I'm sure some of you are saying that this pick is boring, and I might concede that point. Others might argue there are better Wikipedia apps available and if that's the case I'd like to hear about them. On a more serious note, I know that you can't trust everything that you read on Wikipedia completely, but it's still a great starting point for researching both a new subject and even something on which you might consider yourself an expert. And though this app is essentially a boiled-down version of the Web site, I still use it all the time.
Price: Free, but the Wikidroid Pro version ($1.99) is free of ads.
I use public transit to commute to work and to get around San Francisco. Since the reliability of San Francisco's transit agency (aka "Muni") can be laughable--the joke is that it publishes schedules only as suggestions--I find Muni Alerts indispensable.
After searching by route or line, your phone will first find the stop nearest to your location. Click on it, and you'll then see when the next bus or train is scheduled to arrive. You also can jump to another stop and see its arrival times, even if the stop is across town. The app, or others like it, also is available for cities across the country. And if used correctly, it can help you spend that extra 5 minutes on your couch rather than outside in the rain at the bus stop.
Price: Free, but the $3.99 Pro version offers additional features and an enhanced interface.
I use Kayak in combination with FlightTrack and TripAdvisor. It offers some of the same features as those other apps, but it has its own spin and unique offerings. I really like how you can instantly search flights on a given date and see all airlines and itineraries at once. It doesn't always offer the most sensible suggestions; one time it tried to route me from San Francisco to Sydney via London and Bangkok. While that would be a great way to rack up air miles, I'd rather just take the nonstop flight directly across the Pacific.
Kayak also is useful for storing all the details for a trip--from your flights to your hotel to your rental car--in one convenient place. It then will alert you if your flight is delayed and offer options for rebooking.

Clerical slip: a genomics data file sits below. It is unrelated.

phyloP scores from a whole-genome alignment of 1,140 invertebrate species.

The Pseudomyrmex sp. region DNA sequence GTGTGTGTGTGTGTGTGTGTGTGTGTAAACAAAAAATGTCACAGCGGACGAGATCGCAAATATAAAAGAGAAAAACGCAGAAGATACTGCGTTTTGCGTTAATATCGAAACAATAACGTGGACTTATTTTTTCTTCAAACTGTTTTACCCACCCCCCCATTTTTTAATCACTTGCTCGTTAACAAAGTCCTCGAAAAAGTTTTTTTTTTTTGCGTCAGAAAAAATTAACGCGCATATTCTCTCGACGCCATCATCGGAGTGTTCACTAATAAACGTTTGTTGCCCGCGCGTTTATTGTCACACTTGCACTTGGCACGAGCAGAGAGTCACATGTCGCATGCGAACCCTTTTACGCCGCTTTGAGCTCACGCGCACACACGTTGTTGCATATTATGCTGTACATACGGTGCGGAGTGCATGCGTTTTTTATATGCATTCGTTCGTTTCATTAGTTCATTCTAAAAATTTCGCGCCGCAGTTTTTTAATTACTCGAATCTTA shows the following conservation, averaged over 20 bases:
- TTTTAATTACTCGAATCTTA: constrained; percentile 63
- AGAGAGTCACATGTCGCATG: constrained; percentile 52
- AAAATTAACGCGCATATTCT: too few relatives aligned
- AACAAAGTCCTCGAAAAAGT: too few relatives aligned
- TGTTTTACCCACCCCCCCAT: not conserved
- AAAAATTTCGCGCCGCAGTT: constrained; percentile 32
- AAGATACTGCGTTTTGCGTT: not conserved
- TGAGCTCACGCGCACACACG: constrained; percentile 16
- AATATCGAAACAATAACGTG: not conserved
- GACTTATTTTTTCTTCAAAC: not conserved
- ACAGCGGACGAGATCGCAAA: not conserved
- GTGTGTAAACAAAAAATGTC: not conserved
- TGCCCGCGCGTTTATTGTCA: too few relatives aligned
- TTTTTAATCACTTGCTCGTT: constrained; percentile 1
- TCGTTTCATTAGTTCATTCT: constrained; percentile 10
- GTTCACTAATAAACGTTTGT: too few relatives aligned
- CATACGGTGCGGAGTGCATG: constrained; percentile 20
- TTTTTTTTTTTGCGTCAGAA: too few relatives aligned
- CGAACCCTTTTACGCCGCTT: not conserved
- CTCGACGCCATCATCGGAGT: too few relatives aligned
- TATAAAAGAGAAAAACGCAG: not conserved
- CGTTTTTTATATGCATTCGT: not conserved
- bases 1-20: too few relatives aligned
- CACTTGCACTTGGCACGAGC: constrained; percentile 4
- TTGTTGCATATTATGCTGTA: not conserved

Now here's where I really geek out. When I fly United Airlines, I always listen to the air traffic control frequency on Channel 9 of the audio system. I love having an insight into how my plane is cruising through the sky and, on one occasion, I found out my flight to Honolulu was going back to the gate 10 minutes before it was announced. That gave me the chance to make a call and secure the last two seats on the next departing flight rather than spending 8 hours at the airport.
But for those times when I'm not in the air, LiveATC Air Radio fits the bill. I can track the status of my flight before I board and, if I'm meeting an arriving friend, know exactly when to leave home. And that's not all. Let's say, just speaking completely hypothetically, that you're parked at the end of the runway waiting for your first sight of the Qantas Airbus A380 landing at LAX. With this app, you'll know when it's on approach and when to grab your camera.
I thought of adding an app that delivers cocktail recipes or wine recommendations, but I did that last time so I thought I'd take a slightly different route for Android. I do the cooking at my house, so I'm always on the lookout for relatively painless, tasty, and mostly vegetarian recipes that don't require exotic ingredients and make a point to be somewhat healthy. On the iPhone, I love Mark Bittman's How to Cook Everything app, but an Android version of that title doesn't exist. So I turn to a great alternative with the Epicurious Recipe app.
You'll find a huge gallery of recipes to fit all cooking abilities and budgets. So like me, you can keep it simple on weeknights, but then go big on the weekends and when you have guests. You can search by recipe, of course, but you also can search according to what ingredients you have on hand and create a shopping list for what you don't. There's also a "recipe of the day" for the indecisive. On the downside, the app can feel like the developers just took the iOS version and squashed it into the Android OS.